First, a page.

Home LoveQuotes Everyone has a story to tell—some tragic, some romantic. Some are just...

Everyone has a story to tell—some tragic, some romantic. Some are just plain boring. I assure you, mine is anything but boring. My story was born of pride and selfishness, things I reluctantly, but thankfully, set aside for a life that has filled me with a love I do not deserve—a life that God, in His ever-present mercy and grace, has given me. For as long as I can remember, the good friars of the Franziskanerkirche—the Franciscan church in Überlingen—have looked after my family since my father’s death in every way possible by order of the Pope. We lived without want, without the worry of what the next day would hold for us. We knew the friars would care for us and provide for all our needs if we had any. Perhaps, the Pope and his holy servants cared for us too well—at least they cared for me too well. But I get ahead of myself in telling my story. I need to go back and start at the beginning—not the beginning of my life, or even my father’s death three months after my birth, or even the long years of my mother’s indulgences. I need to begin that one night when I was still all of twenty-eight, the night I betrayed my future for a moment of sin, the night I betrayed my mother’s faith, my father’s illustrious name, and myself. Who am I, you ask? Forgive me. Old age has that habit, I fear. I was born the youngest child of a man the Pope himself had made a Golden Knight of St. Peter and noble friend of Rome. For as long as I can remember, my mother simply, and fondly, called me Josefa, in memory of my father—but the friars who cared for us and the people of Überlingen, those who held me in favor, and then, in such disregard, knew me by the grandiloquent title of Baroness Maria Johanna Ludovika Eleanora von Bandel. That name and title, however, no longer holds any meaning for me…  ― Scott R. Rezer, The Haberdasher’s Wife

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Everyone has a story to tell—some tragic, some romantic. Some are just plain boring. I assure you, mine is anything but boring. My story was born of pride and selfishness, things I reluctantly, but thankfully, set aside for a life that has filled me with a love I do not deserve—a life that God, in His ever-present mercy and grace, has given me. For as long as I can remember, the good friars of the Franziskanerkirche—the Franciscan church in Überlingen—have looked after my family since my father’s death in every way possible by order of the Pope. We lived without want, without the worry of what the next day would hold for us. We knew the friars would care for us and provide for all our needs if we had any. Perhaps, the Pope and his holy servants cared for us too well—at least they cared for me too well. But I get ahead of myself in telling my story. I need to go back and start at the beginning—not the beginning of my life, or even my father's death three months after my birth, or even the long years of my mother’s indulgences. I need to begin that one night when I was still all of twenty-eight, the night I betrayed my future for a moment of sin, the night I betrayed my mother’s faith, my father's illustrious name, and myself. Who am I, you ask? Forgive me. Old age has that habit, I fear. I was born the youngest child of a man the Pope himself had made a Golden Knight of St. Peter and noble friend of Rome. For as long as I can remember, my mother simply, and fondly, called me Josefa, in memory of my father—but the friars who cared for us and the people of Überlingen, those who held me in favor, and then, in such disregard, knew me by the grandiloquent title of Baroness Maria Johanna Ludovika Eleanora von Bandel. That name and title, however, no longer holds any meaning for me...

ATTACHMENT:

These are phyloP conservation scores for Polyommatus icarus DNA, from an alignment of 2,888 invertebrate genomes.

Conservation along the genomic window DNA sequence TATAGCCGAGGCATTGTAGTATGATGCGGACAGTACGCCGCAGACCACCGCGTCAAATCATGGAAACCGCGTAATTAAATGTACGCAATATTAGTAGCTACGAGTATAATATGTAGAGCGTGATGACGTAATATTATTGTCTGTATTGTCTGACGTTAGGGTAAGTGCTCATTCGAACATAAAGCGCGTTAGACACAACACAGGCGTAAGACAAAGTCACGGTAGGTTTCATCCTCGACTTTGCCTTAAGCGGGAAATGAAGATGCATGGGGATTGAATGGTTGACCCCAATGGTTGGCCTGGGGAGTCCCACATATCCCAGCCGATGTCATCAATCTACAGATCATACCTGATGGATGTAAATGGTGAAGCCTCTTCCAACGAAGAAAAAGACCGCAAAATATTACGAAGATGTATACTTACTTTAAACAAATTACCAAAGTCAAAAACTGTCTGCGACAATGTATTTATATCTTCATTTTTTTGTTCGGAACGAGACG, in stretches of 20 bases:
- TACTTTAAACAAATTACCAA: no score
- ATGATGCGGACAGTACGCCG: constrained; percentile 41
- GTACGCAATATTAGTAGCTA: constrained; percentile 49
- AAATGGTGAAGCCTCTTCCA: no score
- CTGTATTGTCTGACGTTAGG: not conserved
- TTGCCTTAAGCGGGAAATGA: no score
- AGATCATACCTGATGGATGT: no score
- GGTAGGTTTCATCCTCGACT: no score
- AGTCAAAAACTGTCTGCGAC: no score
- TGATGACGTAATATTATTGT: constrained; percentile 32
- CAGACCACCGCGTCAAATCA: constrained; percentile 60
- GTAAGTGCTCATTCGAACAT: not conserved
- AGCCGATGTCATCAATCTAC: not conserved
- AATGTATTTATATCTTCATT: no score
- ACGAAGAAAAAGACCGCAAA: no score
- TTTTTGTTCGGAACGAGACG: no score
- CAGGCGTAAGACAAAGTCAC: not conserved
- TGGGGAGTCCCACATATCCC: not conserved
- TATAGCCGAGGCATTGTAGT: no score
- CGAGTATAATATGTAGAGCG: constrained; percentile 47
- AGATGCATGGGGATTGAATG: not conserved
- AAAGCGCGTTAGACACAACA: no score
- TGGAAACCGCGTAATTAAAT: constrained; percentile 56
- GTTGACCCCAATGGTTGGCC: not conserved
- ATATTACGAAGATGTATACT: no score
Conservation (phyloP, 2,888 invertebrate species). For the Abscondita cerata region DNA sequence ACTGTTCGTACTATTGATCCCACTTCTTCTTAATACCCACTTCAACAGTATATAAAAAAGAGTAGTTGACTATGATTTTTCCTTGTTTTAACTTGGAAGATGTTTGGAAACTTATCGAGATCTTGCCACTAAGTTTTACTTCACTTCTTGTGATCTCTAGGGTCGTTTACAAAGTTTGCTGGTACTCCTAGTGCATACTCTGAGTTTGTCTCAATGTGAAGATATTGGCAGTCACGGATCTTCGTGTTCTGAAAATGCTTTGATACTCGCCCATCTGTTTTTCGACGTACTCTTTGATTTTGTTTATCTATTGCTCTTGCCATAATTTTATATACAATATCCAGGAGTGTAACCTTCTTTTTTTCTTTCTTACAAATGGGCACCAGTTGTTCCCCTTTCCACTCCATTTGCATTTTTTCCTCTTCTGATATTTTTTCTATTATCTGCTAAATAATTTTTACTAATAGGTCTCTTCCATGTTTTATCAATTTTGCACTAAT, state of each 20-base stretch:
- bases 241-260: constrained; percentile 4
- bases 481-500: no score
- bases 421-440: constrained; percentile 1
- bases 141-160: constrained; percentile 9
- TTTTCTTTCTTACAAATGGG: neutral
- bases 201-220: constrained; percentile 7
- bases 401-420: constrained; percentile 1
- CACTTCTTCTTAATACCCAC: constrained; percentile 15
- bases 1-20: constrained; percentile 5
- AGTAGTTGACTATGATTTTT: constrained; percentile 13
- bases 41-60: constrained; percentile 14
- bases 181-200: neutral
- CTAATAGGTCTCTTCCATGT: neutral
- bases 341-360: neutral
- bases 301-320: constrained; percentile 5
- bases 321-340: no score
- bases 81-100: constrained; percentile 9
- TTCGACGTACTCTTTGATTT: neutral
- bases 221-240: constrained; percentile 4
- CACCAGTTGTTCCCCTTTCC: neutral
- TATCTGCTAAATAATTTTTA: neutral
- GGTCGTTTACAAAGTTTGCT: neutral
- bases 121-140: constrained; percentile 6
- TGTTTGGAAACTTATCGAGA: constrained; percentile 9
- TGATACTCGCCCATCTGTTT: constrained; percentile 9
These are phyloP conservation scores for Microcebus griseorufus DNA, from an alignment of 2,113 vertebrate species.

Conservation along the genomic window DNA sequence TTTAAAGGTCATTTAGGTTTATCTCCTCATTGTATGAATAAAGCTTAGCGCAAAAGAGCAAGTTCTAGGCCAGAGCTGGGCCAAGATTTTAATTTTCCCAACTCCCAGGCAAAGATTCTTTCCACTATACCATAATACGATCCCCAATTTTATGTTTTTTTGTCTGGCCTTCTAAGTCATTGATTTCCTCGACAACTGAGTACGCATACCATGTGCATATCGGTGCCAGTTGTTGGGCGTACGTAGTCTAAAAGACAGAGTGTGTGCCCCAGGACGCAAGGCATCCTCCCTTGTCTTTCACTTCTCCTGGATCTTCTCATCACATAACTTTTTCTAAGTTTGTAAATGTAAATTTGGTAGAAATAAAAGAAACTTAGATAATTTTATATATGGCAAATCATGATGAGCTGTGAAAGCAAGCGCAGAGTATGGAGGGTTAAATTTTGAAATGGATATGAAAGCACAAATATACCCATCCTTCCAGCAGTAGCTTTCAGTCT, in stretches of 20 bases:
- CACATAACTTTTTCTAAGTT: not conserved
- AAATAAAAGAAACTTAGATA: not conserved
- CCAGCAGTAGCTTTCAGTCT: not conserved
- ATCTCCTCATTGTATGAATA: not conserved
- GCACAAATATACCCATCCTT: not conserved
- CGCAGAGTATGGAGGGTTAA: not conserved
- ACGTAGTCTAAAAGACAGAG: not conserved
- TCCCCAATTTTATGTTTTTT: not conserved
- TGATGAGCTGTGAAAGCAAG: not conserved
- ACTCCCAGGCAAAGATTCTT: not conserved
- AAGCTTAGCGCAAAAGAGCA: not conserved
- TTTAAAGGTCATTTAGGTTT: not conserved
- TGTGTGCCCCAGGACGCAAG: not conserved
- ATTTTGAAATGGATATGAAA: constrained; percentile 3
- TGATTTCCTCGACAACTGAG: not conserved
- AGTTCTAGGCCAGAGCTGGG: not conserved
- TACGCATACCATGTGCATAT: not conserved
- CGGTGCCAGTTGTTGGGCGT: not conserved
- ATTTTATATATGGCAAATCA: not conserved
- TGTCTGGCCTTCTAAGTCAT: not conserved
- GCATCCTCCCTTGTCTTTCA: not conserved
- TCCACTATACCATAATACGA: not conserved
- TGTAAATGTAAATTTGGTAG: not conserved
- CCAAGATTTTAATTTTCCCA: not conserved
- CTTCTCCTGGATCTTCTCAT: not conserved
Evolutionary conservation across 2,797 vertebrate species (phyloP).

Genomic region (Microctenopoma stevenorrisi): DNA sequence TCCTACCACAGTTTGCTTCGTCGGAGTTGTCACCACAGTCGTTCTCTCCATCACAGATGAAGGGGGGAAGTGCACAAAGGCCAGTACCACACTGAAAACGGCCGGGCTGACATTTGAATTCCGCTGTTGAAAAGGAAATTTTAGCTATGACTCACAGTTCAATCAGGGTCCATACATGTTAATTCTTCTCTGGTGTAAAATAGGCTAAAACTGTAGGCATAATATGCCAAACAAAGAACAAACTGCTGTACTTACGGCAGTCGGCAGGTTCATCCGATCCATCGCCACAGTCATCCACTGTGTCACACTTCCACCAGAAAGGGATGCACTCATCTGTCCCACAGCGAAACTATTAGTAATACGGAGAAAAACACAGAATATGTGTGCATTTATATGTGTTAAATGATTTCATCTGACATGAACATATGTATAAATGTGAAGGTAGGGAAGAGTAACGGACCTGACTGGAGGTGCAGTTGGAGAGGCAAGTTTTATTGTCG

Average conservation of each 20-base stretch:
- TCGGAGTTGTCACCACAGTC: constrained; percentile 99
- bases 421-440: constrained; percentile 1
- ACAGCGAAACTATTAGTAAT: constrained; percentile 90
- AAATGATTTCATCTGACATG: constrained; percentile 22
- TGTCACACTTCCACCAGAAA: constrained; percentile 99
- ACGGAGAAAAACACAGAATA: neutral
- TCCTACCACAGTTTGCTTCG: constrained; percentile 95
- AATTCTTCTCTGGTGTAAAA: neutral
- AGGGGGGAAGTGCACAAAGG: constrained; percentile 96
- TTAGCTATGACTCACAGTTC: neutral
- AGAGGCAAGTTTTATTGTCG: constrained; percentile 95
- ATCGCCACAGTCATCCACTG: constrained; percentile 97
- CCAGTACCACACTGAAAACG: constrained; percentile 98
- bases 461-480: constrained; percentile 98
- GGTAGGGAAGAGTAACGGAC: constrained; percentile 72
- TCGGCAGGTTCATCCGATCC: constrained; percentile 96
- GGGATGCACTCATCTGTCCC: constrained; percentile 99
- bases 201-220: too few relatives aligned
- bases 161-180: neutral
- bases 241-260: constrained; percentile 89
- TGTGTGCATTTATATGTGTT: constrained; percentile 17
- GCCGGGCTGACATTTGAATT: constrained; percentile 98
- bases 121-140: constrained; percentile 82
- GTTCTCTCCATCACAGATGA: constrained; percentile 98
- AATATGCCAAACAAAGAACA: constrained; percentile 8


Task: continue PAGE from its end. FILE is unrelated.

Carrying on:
― Scott R. Rezer,
  
    
      The Haberdasher’s Wife

Everyone has a story to tell—some tragic, some romantic. Some are just plain boring. I assure you, mine is anything but boring. My story was born of pride and selfishness, things I reluctantly, but thankfully, set aside for a life that has filled me with a love I do not deserve—a life that God, in His ever-present mercy and grace, has given me. For as long as I can remember, the good friars of the Franziskanerkirche—the Franciscan church in Überlingen—have looked after my family since my father’s death in every way possible by order of the Pope. We lived without want, without the worry of what the next day would hold for us. We knew the friars would care for us and provide for all our needs if we had any. Perhaps, the Pope and his holy servants cared for us too well—at least they cared for me too well. But I get ahead of myself in telling my story. I need to go back and start at the beginning—not the beginning of my life, or even my father’s death three months after my birth, or even the long years of my mother’s indulgences. I need to begin that one night when I was still all of twenty-eight, the night I betrayed my future for a moment of sin, the night I betrayed my mother’s faith, my father’s illustrious name, and myself. Who am I, you ask? Forgive me. Old age has that habit, I fear. I was born the youngest child of a man the Pope himself had made a Golden Knight of St. Peter and noble friend of Rome. For as long as I can remember, my mother simply, and fondly, called me Josefa, in memory of my father—but the friars who cared for us and the people of Überlingen, those who held me in favor, and then, in such disregard, knew me by the grandiloquent title of Baroness Maria Johanna Ludovika Eleanora von Bandel. That name and title, however, no longer holds any meaning for me… 
― Scott R. Rezer,

The Haberdasher’s Wife

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